Eurobites: NATO boss approves of UK’s Huawei (re)review | Light Reading

Eurobites: NATO boss approves of UK’s Huawei (re)review | Light Reading

Also in today’s EMEA regional roundup: Vodafone warns on rip-and-replace costs; FTTH Council Europe formulates to-do list; virtual healthcare app needs treatment.

  • NATO Secretary General Jens Stoltenberg has entered the UK’s Huaweigate fray, telling BBC radio that the government is right to review the role of the Chinese vendor in the rollout of the country’s 5G networks. “I trust that the UK government will design their networks in ways that protect the networks and make sure that the UK has secure 5G networks,” said Stoltenberg, in a Reuters report on the interview. The UK’s National Cyber Security Centre is currently carrying out such a review, with many industry observers believing it may presage a government U-turn on Huawei. As things stand, Huawei is being allowed a limited role in the UK’s 5G rollout, its gear restricted to 35% of total infrastructure outside the “core.” (See Eurobites: Is a Huawei handbrake-turn ahead for UK? and Huawei befuddled by reports of total 5G ban in UK.)
  • In related matters, Vodafone UK’s chief technology officer, Scott Petty, has been reiterating his company’s view that forcing UK operators to rip and replace their existing Huawei gear could set back the country’s 5G industry considerably. In an email to Reuters, Petty said: “The UKs leadership in 5G will be lost if mobile operators are forced to spend time and money replacing existing equipment We are not tied to one supplier, but it is important to understand the extent of what is at stake here.”
  • The FTTH Council Europe used its first virtual General Assembly on Tuesday to set out its work program for the foreseeable future, committing to further investigate how fiber networks can contribute to a “greener economy,” an update to its study into fiber/5G network convergence and a probe into the thorny issue of misleading fiber-broadband advertising – an area in which the industry has done itself few favors. The Council also elected itself a new president: Nokia’s Eric Festraets.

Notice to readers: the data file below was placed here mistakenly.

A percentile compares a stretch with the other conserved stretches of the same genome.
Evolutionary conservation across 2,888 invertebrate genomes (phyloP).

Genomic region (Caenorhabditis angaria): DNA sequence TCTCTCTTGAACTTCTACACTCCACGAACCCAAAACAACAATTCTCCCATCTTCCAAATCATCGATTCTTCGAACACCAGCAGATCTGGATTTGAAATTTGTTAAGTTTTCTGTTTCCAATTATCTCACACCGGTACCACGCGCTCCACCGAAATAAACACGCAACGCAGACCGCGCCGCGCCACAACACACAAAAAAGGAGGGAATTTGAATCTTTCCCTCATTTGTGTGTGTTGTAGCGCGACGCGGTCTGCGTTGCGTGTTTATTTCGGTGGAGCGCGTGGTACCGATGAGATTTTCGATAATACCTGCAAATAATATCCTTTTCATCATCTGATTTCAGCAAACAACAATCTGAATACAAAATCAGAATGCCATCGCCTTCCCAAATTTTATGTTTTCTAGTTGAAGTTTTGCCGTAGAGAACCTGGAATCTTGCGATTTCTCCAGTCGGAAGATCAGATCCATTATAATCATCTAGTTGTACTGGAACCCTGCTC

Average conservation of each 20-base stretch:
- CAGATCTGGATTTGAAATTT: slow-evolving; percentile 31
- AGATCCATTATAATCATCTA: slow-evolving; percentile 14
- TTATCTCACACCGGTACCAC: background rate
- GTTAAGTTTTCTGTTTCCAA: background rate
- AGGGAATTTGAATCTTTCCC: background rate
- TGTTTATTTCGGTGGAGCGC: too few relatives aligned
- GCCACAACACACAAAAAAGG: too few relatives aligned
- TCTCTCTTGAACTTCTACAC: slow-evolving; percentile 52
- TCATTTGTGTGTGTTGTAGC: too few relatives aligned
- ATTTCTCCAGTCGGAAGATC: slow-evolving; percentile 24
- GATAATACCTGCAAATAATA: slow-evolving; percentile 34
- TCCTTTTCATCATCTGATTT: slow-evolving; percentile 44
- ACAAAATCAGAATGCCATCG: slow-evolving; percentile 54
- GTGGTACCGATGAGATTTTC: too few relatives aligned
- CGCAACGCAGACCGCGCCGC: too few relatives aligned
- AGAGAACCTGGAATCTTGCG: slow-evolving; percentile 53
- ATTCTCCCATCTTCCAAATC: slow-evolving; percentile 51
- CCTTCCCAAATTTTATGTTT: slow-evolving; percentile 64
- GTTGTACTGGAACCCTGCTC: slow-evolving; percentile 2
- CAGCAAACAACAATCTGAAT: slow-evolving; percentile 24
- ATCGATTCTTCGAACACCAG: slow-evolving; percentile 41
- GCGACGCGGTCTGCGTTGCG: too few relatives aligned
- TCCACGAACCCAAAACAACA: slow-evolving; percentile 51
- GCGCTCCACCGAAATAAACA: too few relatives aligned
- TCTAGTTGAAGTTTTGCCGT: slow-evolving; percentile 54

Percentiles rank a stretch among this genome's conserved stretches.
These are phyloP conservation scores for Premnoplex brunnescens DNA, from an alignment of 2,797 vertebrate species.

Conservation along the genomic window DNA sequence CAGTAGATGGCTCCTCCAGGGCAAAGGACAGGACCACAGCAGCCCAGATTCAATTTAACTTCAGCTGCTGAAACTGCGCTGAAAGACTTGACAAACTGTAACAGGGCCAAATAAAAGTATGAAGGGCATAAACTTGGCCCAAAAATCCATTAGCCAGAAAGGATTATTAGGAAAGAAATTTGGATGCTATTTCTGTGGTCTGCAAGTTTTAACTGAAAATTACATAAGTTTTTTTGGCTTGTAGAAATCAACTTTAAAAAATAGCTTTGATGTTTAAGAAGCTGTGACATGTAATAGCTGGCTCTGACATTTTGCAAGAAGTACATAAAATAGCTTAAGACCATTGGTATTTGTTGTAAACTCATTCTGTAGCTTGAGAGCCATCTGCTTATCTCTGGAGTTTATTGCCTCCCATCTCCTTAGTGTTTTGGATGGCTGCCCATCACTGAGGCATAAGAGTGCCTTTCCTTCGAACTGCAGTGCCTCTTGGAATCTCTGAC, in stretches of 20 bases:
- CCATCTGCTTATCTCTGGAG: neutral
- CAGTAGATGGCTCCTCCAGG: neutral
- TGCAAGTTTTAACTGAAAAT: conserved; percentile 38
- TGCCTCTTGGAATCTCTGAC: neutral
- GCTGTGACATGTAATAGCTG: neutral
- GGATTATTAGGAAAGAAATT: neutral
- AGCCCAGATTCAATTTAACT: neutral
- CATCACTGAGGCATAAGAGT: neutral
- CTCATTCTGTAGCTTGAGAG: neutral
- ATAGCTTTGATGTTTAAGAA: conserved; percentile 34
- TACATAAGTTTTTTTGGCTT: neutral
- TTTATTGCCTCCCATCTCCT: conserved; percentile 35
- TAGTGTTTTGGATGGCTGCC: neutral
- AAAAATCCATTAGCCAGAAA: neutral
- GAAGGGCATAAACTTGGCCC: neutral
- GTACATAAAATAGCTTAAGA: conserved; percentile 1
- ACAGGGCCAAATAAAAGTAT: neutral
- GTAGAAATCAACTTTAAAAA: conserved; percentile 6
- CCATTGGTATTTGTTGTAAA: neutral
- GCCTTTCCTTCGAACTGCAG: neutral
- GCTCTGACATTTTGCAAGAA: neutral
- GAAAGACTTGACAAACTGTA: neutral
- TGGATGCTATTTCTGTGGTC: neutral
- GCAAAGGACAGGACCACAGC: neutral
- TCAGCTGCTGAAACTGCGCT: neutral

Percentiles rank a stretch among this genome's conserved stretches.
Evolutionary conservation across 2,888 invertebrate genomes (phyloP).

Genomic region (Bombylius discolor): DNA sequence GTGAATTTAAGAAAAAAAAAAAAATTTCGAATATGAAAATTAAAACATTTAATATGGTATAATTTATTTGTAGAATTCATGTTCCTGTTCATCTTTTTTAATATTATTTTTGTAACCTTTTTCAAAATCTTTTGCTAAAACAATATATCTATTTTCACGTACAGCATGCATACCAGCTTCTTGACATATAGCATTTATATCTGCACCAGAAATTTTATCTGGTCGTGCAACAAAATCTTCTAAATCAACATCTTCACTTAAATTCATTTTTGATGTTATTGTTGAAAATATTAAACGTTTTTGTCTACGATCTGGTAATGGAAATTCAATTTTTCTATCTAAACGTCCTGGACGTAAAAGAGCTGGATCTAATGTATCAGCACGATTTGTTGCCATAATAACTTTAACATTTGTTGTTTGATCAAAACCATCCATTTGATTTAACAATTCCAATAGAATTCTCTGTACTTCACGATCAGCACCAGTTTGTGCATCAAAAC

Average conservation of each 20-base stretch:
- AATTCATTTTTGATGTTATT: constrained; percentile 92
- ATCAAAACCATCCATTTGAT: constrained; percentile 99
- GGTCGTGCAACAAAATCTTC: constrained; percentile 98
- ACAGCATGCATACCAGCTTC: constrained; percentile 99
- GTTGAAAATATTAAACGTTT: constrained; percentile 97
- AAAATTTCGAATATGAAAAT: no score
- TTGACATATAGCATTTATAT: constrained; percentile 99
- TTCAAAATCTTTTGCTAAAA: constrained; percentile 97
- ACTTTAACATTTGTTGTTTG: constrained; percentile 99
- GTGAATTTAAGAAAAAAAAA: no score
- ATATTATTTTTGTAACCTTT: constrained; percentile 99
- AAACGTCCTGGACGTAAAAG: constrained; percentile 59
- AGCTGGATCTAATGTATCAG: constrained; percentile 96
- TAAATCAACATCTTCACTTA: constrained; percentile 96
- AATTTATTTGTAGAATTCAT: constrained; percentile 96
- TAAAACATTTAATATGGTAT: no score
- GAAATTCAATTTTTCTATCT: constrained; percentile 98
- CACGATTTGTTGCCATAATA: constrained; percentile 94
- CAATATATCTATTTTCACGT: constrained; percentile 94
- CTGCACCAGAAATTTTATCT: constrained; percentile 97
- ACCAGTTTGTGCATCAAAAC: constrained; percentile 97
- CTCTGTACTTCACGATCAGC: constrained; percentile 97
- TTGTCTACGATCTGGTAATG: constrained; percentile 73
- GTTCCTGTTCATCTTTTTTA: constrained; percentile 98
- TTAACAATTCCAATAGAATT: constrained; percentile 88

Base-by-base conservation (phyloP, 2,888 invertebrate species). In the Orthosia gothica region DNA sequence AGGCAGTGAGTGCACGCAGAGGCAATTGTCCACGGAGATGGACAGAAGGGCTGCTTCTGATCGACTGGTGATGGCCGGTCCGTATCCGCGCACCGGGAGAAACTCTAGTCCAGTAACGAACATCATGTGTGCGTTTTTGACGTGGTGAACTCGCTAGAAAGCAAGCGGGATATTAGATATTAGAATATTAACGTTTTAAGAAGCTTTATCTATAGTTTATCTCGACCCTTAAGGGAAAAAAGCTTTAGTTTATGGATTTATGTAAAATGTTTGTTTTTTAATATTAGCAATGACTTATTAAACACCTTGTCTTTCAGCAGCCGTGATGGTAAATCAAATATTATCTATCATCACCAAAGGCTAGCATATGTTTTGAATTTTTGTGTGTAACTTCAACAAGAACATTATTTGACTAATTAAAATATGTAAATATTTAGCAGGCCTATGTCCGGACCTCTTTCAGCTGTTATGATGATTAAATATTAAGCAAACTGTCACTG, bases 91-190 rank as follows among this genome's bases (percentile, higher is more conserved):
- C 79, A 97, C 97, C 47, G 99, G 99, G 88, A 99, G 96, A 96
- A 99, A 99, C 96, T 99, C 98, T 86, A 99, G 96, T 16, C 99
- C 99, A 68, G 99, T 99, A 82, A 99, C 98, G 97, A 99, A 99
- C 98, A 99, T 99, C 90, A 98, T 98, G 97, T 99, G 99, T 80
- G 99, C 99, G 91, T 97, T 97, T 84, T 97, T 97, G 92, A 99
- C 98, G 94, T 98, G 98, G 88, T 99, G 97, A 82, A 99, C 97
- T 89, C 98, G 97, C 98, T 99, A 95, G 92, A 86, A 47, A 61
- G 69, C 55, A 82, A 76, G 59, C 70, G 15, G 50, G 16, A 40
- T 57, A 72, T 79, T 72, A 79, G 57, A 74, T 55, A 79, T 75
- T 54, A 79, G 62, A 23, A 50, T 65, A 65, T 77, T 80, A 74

• Nurse! The screens! London-based Babylon Health has been forced to apologize after users of its doctors’ appointment app were able to access recordings of other patients’ consultations. As the Telegraph reports, one user, who was only checking a prescription, found himself presented with around 50 videos of other people discussing their ailments in the “Consultation Replay” section of the app. Babylon Health says it has now fixed the problem.
  • The GSMA is planning to lay off around 20% of its workforce, largely as a result of the coronavirus-related cancellation of this year’s Mobile World Congress, which put a massive dent in its finances. For more details, see this story on our sister site,
  • UK IoT specialist Truphone is to provide its SIM technology to Minnesota-based Digi-Key Electronics to allow it to offer cellular IoT connectivity services to manufacturers worldwide. The Truphone network supports 2G, 3G, 4G and CAT-M1/LTE-M all with a single SIM card and gives every customer access to its IoT Connectivity Management platform.
  • France-based Ateme has partnered with SES, VideoLabs and IETR for what it says is the first live, end-to-end UHD satellite broadcast transmission using the new Versatile Video Coding (VVC) standard. The test transmission has been launched on SES’ 28.2 East orbital position carrying a UHD (4K) video stream using the VVC standard, which is intended to optimize bandwidth efficiency and improve the user’s “quality of experience.”
  • Sparkle, the international services arm of Telecom Italia, has added a new point of presence in Rome to boost the Eternal City’s connectivity needs. The PoP is located in the eastern part of the city, at Tecnopolo Tiburtino.
  • In other PoP life, NetIX has improved its presence in Madrid, upgrading its Interxion MAD1/MAD2 hardware and improving its network topology to increase network resiliency. The Spanish capital is now connected via two NetIX routes.
  • Dublin-based Openet has launched the latest version of its 5G policy controller. OPC 2.0, a multicloud affair, is available on AWS and Microsoft Azure public, hybrid and private cloud.
  • BT has joined the i3forum, a nonprofit industry body which, in its own words, “brings together the international carrier ecosystem to enable and accelerate transformation.” It is expected that BT will join industry workgroups focusing on, among other things, the fight against voice and messaging fraud.

    Paul Rainford, Assistant Editor, Europe, Light Reading

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